But what really irked me about the 2014 playoffs is how predictable they were. Many people praised the playoffs for their unpredictability, but I contend that in retrospect they were quite predictable in retrospect--the better team lost. Obviously the very existence of playoffs allows for the regular season results to be voided by short series results; too much so for my liking, as in my ideal world there would be four or two playoff teams (i.e. either 1969-1993 or pre-1969 format). The trend of history in every American sport is inexorably to further expand the playoff field.

I am fully aware of both of those facts--that short series often result in the lesser team winning, and that the playoffs are never going to be reduced in size. Accepting that reality does not, however, compel me to enjoy that reality, and I did not enjoy watching the better teams get beaten as a matter of course last October. I also find the style, attitude, and fan/media entitlement of the Royals to be insufferable, and thus I was particularly perturbed by the results.

At the risk of beating that dead horse, further points in my defense of my hatred of the 2014 postseason:

1. The better team almost always losing should not be what people mean when they say they like unpredictability in the playoff outcomes. That would involve the better team sometimes winning. It became very easy to predict (not with any assurance or confidence of accuracy in the moment, of course; I'm not suggesting the universe inevitably set the better teams to be defeated) the 2014 playoffs in short order after the horrid first set of games that saw three of four series go 2-0.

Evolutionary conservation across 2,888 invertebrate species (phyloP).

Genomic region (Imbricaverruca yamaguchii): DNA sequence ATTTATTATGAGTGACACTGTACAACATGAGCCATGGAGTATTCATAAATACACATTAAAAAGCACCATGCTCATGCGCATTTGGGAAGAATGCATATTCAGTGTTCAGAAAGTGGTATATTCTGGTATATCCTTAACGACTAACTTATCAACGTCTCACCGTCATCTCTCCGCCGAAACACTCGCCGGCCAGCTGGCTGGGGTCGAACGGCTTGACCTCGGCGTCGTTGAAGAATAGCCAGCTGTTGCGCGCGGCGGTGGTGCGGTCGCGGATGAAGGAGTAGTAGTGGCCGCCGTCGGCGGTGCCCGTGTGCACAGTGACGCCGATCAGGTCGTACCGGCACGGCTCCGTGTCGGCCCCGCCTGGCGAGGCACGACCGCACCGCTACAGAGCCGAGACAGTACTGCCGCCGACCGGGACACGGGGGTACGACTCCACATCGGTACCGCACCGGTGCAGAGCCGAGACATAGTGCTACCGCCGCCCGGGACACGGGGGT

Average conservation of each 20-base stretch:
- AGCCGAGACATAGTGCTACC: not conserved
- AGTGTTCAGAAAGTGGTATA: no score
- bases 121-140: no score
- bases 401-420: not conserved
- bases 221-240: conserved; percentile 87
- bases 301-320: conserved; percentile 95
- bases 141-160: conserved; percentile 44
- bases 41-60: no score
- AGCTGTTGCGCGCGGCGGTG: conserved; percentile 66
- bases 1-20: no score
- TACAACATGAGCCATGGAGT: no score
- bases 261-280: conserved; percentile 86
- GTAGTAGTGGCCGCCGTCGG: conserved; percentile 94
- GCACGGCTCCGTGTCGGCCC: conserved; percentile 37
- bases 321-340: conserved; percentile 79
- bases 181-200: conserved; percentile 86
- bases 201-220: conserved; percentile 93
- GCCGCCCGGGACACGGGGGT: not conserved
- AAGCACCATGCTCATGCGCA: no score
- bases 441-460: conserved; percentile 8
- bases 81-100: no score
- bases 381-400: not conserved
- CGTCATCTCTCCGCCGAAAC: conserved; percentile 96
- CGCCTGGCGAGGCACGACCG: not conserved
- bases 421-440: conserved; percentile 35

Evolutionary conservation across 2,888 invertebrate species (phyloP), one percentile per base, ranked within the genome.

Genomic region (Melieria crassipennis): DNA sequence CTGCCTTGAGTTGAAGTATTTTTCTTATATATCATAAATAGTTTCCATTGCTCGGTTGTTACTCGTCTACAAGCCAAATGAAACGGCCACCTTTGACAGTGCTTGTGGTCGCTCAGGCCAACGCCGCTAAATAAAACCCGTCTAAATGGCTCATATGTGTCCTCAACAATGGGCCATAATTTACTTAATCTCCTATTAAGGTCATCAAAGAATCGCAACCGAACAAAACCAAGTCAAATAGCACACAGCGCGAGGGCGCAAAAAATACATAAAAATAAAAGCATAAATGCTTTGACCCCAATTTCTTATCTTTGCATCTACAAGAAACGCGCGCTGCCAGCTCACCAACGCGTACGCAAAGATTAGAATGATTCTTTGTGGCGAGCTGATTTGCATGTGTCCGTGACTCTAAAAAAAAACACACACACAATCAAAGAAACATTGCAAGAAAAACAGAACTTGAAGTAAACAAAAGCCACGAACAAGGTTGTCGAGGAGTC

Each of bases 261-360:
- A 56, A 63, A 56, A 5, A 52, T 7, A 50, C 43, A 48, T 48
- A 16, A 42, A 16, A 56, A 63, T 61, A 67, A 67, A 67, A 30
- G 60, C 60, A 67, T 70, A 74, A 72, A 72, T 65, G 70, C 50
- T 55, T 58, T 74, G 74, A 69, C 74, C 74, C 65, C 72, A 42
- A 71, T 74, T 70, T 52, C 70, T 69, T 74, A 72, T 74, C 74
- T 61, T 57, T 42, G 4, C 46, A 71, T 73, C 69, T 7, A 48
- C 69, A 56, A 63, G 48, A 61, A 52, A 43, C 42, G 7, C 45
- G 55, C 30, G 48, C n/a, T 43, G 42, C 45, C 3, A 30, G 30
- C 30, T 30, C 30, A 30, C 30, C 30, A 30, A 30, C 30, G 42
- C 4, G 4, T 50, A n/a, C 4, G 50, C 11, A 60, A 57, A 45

2. The Royals simply don't play the style of baseball I like. That's just my preference, not a sabermetric imperative or anything weighty like that, but I personally do not enjoy watching low secondary average baseball. Of course, the Royals started hitting home runs in the playoffs, so they were winning in large part due to the inverse of the narrative they were used to advance.

3. I don't begrudge anyone rooting for their team. Certainly I root for the Indians unequivocally when they are in the playoffs whether they are the best team or not. But it became really tiresome to hear about the Royals long playoff drought. I certainly do not believe that franchises are owed success thanks to fallow periods, but if I did, I would have started the list of worthy playoff participants elsewhere. After all, KC's drought was simply that they had gone thirty years without making the playoffs at all. They made the playoffs, they advanced from the wildcard round, they were in the playoffs. Why did that drought entitle their fans to more? The Tigers, Orioles, and Pirates all had longer World Series title droughts than the Royals. If people choose who to root for based on past suffering, the line should start there once you've advanced to the playoffs. There are a lot of fans of a lot of teams who have seen their teams make the playoffs multiple times and break their hearts once there, and they're supposed to pull for KC to win in their first shot? And while a thirty year playoff drought is excessive, a little bit of simple logic should tell you that given that there are thirty teams, thirty year world title droughts are not going to be even remotely remarkable in the future.

Hopefully this will be the last time I have occasion to rant about the 2014-15 Royals. May the Astros or Yankees do to them as they did to the Angels.